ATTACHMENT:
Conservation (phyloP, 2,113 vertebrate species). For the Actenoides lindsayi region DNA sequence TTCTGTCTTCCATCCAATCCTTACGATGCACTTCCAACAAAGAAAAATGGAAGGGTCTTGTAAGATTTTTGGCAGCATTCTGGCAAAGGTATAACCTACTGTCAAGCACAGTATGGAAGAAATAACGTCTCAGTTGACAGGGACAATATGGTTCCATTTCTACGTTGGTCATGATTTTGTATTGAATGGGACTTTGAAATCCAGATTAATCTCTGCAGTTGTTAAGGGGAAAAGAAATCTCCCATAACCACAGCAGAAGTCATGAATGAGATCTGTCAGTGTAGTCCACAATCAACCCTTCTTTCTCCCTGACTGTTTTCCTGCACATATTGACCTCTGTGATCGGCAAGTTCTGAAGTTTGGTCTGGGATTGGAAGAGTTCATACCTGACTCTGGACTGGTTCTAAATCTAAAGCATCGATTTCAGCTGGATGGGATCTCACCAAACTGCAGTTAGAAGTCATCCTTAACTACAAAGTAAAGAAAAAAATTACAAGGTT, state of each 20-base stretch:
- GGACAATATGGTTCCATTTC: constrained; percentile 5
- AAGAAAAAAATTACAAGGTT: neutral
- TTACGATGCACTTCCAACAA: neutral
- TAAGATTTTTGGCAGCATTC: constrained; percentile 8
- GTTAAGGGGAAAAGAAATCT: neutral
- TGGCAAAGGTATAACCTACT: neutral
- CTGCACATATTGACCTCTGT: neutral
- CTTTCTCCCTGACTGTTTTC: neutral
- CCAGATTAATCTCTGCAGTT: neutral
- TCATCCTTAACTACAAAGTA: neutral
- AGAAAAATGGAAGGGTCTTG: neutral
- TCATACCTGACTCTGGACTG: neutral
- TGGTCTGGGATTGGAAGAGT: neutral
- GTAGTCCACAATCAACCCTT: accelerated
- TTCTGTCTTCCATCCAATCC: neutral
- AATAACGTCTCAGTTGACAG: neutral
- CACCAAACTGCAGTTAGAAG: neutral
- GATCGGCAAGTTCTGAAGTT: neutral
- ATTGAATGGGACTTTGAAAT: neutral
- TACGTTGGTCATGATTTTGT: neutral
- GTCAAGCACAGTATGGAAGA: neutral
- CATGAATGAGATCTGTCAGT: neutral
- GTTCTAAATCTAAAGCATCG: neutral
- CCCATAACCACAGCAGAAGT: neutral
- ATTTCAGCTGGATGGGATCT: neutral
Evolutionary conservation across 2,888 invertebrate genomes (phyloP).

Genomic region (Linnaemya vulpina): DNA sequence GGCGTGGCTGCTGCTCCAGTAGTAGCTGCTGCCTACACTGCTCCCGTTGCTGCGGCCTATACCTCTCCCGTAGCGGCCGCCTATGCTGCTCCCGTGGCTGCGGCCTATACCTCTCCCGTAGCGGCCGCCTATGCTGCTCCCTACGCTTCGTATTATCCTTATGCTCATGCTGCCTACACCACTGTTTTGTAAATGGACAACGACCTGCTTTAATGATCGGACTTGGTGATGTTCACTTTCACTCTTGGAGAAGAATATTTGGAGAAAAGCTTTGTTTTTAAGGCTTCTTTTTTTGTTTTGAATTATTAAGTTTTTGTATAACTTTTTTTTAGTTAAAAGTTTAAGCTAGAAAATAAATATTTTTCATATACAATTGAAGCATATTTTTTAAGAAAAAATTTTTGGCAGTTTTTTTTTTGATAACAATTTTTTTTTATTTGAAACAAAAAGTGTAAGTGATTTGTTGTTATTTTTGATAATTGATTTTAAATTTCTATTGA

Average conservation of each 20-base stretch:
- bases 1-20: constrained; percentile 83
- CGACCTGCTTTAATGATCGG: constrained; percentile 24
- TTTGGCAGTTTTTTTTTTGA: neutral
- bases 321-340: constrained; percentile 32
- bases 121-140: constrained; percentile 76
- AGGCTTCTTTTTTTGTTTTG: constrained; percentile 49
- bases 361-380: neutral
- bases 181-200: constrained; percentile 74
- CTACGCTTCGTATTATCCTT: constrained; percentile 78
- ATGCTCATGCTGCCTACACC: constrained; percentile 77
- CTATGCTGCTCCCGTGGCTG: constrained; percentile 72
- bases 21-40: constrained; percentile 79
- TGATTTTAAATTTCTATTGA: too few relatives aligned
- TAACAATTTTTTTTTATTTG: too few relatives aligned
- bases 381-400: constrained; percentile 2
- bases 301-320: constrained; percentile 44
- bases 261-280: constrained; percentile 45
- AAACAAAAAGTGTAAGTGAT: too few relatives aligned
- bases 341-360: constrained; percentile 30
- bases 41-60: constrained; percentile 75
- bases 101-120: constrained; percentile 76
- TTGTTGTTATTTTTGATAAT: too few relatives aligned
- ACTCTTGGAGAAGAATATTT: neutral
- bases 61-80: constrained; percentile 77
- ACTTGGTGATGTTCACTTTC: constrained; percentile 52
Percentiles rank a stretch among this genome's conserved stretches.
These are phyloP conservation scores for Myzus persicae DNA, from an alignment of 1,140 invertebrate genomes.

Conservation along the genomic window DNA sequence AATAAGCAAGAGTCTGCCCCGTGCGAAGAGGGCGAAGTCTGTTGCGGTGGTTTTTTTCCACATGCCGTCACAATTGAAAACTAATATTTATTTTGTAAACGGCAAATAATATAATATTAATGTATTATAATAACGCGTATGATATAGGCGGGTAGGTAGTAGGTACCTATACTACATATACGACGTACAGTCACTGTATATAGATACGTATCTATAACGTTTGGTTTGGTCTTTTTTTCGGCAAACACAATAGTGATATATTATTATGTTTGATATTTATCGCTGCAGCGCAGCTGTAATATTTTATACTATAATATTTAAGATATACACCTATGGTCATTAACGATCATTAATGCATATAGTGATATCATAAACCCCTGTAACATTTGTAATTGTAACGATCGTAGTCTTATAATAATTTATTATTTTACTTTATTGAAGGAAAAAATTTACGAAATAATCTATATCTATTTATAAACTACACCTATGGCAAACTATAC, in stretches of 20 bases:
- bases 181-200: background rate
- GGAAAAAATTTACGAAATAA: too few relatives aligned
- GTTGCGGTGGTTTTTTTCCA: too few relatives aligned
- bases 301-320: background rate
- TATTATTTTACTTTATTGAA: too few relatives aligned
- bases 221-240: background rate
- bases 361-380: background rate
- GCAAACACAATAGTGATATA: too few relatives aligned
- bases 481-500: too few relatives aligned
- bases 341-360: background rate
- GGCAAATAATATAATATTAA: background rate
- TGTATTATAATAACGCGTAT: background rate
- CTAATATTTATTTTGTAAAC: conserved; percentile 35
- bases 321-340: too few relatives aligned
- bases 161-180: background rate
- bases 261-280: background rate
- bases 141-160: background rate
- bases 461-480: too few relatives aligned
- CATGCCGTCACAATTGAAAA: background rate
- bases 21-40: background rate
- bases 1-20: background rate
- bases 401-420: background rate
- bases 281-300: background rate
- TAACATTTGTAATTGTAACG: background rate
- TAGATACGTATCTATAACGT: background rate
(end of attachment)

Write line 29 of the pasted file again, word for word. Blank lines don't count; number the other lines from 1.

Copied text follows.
Average conservation of each 20-base stretch: